We returned to the hotel through streets that seemed just busy as when we drove earlier and crashed out for the night.  The next day would be a busy one and set the tone for the rest of the trip, early departures and a full set of activities.  Our first stop would be close by, at that site that people throughout the world associate with Egypt, the Giza pyramid complex, also called the Giza Necropolis.

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The Pyramid Complex

The site includes the Great Pyramid of Giza, the Pyramid of Khafre, and the Pyramid of Menkaure, along with their associated pyramid complexes and the Great Sphinx of Giza.  All were built during the Fourth Dynasty of the Old Kingdom of Ancient Egypt. The site also includes several cemeteries and the remains of a workers’ village.

Foggy Conditions

Foggy Conditions

Unfortunately for us, it was foggy and overcast that day; the sky would only partially clear by the time we left the site hours later.  The big kahuna here is The Great Pyramid of Giza (also known as the Pyramid of Khufu or the Pyramid of Cheops) as it is the oldest and largest of the three pyramids in the complex and the oldest of the Seven Wonders of the Ancient World, the only one to remain largely intact.

Pyramid Up Close

The Great Pyramid Up Close

Based on a mark in an interior chamber naming the work gang and a reference to the Fourth Dynasty Egyptian pharaoh Khufu, some Egyptologists believe that the pyramid was built as a tomb over a 10- to 20-year period concluding around 2560 BC.  Initially standing at 481 feet, it was the tallest man-made structure in the world for more than 3,800 years until Lincoln Cathedral was finished in 1311 AD.

Clearing Skies and the Pyramid

Clearing Skies and the Pyramid

Originally, covered by limestone casing stones that formed a smooth outer surface; what is seen today is the underlying core structure.  Most accepted construction hypotheses are based on the idea that it was built by moving huge stones from a quarry and dragging and lifting them into place.

Those Massive Blocks

Those Massive Blocks

There are three known chambers inside the Great Pyramid.  The lowest is cut into the bedrock upon which the pyramid was built and was unfinished.  The Queen’s Chamber and King’s Chamber are higher up within the pyramid structure and for the additional sum of 400 EGP ($26) we climbed up a steep and narrow two-way passage, at times having to bend over double to reach the King’s last resting place.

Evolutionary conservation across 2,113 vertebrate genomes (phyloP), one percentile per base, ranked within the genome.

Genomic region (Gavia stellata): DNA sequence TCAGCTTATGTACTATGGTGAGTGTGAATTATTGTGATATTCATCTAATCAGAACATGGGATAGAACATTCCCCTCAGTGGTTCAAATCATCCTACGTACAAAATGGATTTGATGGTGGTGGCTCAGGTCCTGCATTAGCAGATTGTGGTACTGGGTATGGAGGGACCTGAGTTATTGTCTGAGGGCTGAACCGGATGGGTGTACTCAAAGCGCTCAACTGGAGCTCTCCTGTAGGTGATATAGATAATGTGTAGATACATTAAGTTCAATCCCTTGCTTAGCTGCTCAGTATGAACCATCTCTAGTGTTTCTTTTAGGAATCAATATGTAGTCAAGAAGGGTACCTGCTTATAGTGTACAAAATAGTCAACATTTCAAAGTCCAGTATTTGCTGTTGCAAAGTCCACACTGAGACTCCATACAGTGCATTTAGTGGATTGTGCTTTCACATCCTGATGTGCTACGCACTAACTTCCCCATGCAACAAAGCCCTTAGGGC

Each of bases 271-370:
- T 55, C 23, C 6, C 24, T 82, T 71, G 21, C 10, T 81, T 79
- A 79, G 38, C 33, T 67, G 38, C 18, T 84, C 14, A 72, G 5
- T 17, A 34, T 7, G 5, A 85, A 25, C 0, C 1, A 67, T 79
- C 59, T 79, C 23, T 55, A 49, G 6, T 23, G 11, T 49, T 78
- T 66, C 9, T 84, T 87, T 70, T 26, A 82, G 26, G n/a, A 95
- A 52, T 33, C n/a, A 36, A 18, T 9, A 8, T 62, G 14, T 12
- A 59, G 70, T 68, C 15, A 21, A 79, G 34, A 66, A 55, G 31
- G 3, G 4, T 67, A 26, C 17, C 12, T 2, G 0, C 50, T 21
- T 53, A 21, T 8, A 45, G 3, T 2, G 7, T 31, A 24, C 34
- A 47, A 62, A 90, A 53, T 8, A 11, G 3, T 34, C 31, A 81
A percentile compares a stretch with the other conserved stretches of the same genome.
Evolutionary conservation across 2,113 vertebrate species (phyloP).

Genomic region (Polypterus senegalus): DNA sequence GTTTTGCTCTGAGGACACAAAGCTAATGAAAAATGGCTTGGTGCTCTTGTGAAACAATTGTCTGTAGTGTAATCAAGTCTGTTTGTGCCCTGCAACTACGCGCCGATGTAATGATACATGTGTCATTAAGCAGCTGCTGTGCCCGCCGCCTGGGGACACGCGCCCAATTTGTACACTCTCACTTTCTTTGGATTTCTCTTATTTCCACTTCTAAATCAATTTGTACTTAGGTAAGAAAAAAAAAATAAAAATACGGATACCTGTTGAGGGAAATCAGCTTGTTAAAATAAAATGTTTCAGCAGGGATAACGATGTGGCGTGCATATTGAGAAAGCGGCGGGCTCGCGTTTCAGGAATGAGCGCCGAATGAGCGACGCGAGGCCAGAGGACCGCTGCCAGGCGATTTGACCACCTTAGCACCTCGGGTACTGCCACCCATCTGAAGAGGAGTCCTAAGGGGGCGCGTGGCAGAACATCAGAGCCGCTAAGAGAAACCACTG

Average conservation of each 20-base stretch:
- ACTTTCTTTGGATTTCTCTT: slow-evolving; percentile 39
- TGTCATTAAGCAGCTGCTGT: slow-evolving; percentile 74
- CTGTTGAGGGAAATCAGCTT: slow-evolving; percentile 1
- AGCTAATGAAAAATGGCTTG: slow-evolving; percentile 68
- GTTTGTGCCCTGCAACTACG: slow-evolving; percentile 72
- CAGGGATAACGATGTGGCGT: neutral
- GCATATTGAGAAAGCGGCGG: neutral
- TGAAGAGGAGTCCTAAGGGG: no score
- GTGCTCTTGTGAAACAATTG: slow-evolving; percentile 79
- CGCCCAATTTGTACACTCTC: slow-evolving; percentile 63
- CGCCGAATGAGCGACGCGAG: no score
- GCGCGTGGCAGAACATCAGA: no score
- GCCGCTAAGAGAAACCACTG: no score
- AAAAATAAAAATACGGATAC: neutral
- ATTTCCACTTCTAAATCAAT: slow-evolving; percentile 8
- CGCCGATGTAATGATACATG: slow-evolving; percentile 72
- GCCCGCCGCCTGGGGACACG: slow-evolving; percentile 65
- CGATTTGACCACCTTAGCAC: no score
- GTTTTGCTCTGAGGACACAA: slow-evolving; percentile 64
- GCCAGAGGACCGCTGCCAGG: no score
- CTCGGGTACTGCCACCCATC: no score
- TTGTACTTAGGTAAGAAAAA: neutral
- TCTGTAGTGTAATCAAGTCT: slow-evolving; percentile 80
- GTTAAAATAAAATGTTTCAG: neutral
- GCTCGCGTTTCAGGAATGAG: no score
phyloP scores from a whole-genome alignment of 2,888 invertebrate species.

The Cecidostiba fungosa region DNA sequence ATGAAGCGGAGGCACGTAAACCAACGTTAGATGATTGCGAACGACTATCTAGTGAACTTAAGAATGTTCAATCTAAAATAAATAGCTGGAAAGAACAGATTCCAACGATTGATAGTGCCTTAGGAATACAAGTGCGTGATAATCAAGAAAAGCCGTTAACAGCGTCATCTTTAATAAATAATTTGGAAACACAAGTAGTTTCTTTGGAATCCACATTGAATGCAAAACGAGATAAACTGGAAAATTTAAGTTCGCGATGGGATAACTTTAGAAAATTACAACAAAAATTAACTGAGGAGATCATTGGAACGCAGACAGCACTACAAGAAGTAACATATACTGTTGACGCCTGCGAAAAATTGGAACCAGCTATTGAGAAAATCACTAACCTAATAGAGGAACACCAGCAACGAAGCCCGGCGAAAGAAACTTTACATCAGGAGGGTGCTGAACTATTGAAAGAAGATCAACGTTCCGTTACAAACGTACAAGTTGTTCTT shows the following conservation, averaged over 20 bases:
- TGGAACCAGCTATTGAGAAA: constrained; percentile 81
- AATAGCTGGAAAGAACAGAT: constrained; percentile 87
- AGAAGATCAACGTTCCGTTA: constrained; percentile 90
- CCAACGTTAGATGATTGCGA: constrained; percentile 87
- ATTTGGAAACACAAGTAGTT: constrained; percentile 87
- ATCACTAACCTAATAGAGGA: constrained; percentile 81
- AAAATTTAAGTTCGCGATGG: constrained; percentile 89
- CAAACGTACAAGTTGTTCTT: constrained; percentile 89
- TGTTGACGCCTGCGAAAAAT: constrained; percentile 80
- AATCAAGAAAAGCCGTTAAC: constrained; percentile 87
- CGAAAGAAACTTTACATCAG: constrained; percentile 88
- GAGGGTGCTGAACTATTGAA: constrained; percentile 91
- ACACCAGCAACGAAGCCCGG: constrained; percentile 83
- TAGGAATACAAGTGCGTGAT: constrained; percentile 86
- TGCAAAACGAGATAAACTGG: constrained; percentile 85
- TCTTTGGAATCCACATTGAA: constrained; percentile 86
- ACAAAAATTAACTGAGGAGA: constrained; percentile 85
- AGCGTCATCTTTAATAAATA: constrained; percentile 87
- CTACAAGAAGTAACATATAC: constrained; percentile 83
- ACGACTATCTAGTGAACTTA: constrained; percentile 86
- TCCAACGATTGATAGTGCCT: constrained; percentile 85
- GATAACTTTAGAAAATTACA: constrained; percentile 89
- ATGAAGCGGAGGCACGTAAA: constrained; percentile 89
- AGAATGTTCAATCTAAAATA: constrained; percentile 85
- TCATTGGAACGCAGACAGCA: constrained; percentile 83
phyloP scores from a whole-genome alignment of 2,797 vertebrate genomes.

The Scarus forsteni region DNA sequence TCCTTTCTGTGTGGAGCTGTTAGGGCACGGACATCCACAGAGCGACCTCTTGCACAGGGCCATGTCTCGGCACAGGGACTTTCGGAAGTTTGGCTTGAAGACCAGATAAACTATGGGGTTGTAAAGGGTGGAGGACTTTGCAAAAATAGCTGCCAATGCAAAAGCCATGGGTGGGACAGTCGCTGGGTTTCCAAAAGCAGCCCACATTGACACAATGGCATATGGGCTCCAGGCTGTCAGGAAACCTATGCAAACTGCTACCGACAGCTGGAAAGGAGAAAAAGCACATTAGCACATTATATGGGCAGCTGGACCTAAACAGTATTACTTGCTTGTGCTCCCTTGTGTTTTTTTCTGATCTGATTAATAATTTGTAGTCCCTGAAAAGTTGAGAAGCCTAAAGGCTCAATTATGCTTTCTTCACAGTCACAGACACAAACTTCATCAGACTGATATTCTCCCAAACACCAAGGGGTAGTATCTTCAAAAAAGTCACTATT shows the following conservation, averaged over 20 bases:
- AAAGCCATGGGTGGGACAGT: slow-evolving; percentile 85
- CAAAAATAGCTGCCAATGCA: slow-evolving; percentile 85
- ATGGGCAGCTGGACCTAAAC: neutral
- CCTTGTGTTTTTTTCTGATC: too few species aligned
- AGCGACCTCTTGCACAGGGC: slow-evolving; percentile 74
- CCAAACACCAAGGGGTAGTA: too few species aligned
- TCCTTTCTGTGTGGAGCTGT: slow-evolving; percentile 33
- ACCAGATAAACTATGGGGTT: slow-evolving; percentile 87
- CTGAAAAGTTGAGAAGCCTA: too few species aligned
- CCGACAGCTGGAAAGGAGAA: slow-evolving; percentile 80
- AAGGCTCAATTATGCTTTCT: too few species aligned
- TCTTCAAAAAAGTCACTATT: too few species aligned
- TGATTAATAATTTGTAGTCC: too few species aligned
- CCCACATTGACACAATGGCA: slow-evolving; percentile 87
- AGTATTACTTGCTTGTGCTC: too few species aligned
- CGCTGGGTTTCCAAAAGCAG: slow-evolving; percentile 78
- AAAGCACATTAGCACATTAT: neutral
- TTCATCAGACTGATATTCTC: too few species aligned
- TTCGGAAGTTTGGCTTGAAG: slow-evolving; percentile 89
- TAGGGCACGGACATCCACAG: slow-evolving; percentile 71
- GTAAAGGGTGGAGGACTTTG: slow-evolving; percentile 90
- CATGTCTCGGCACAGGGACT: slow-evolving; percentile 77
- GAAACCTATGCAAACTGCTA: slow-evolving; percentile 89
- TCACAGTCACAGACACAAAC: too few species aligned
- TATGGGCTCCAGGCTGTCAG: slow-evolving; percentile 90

Narrow Passage to the Chamber

Narrow Passage to the Chamber

It’s empty of course and one needs to use the imagination to picture what it might have been like with the pharaoh inside it, this picture brought to life by our later visits to museums and Mahmoud’s colorful descriptions of the burial habits of Egyptian royalty.  We dreaded the thought of descending that passage, particularly having to move out of the way for those ascending but caught a break finding that for that brief moment, we had it to ourselves and the descent went quickly.

Inside the Burial Chamber

Inside the Burial Chamber

Outside, we regrouped and listened to a narrative about the other two pyramids Khafre’s (the second tallest and second largest of the Pyramids of Giza and the tomb of the Fourth-Dynasty pharaoh Khafre (Chefren), who ruled from c. 2558 to 2532 BC.) and Menkaure’s (the smallest of the three main Pyramids of Giza).  It is thought to have been built to serve as the tomb of the fourth dynasty Egyptian Pharaoh Menkaure.  We then walked up a slight hill to prepare for our next adventure, our promised camel ride.  More on that in the next post.

A Table of Musicians

A Table of Musicians at the Tea House


AraCan Pyramids Hotel:

Intrepid Travel:

Egypt Adventure:

Khan el-Khalili:

Al-Hussein Mosque:

Pyramids of Giza:



  1. Bob Mindrum · · Reply

    Hey Jerry, could you email me your new mailing address? Your travels are amazing!


    Sent from my iPhone


  2. Done – Sent to your email address.